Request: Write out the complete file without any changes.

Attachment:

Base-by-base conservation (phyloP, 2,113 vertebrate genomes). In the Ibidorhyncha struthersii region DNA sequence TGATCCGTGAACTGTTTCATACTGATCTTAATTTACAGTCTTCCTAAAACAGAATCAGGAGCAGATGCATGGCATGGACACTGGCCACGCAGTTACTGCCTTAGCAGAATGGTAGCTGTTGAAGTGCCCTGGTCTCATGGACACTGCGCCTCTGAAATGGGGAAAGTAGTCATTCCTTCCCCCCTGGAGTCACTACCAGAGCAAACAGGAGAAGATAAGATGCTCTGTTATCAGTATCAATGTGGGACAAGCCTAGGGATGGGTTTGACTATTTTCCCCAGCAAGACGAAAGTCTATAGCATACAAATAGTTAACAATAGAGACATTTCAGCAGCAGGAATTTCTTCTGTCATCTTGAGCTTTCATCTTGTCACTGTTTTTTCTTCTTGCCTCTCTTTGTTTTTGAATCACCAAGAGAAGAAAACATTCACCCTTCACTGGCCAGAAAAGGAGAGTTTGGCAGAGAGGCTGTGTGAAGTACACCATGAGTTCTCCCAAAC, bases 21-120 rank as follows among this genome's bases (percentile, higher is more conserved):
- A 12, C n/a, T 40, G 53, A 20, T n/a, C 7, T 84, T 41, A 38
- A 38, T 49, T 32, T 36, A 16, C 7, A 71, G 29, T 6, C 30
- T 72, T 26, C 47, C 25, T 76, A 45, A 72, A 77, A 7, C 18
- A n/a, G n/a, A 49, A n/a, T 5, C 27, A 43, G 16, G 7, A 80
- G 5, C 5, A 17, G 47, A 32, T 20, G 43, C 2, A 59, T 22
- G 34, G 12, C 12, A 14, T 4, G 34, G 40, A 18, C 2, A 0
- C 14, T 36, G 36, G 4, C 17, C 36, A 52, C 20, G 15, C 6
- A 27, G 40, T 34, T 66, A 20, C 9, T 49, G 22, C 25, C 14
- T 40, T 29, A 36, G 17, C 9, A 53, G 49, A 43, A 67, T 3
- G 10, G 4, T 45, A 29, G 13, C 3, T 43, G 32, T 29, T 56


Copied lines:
Base-by-base conservation (phyloP, 2,113 vertebrate genomes). In the Ibidorhyncha struthersii region DNA sequence TGATCCGTGAACTGTTTCATACTGATCTTAATTTACAGTCTTCCTAAAACAGAATCAGGAGCAGATGCATGGCATGGACACTGGCCACGCAGTTACTGCCTTAGCAGAATGGTAGCTGTTGAAGTGCCCTGGTCTCATGGACACTGCGCCTCTGAAATGGGGAAAGTAGTCATTCCTTCCCCCCTGGAGTCACTACCAGAGCAAACAGGAGAAGATAAGATGCTCTGTTATCAGTATCAATGTGGGACAAGCCTAGGGATGGGTTTGACTATTTTCCCCAGCAAGACGAAAGTCTATAGCATACAAATAGTTAACAATAGAGACATTTCAGCAGCAGGAATTTCTTCTGTCATCTTGAGCTTTCATCTTGTCACTGTTTTTTCTTCTTGCCTCTCTTTGTTTTTGAATCACCAAGAGAAGAAAACATTCACCCTTCACTGGCCAGAAAAGGAGAGTTTGGCAGAGAGGCTGTGTGAAGTACACCATGAGTTCTCCCAAAC, bases 21-120 rank as follows among this genome's bases (percentile, higher is more conserved):
- A 12, C n/a, T 40, G 53, A 20, T n/a, C 7, T 84, T 41, A 38
- A 38, T 49, T 32, T 36, A 16, C 7, A 71, G 29, T 6, C 30
- T 72, T 26, C 47, C 25, T 76, A 45, A 72, A 77, A 7, C 18
- A n/a, G n/a, A 49, A n/a, T 5, C 27, A 43, G 16, G 7, A 80
- G 5, C 5, A 17, G 47, A 32, T 20, G 43, C 2, A 59, T 22
- G 34, G 12, C 12, A 14, T 4, G 34, G 40, A 18, C 2, A 0
- C 14, T 36, G 36, G 4, C 17, C 36, A 52, C 20, G 15, C 6
- A 27, G 40, T 34, T 66, A 20, C 9, T 49, G 22, C 25, C 14
- T 40, T 29, A 36, G 17, C 9, A 53, G 49, A 43, A 67, T 3
- G 10, G 4, T 45, A 29, G 13, C 3, T 43, G 32, T 29, T 56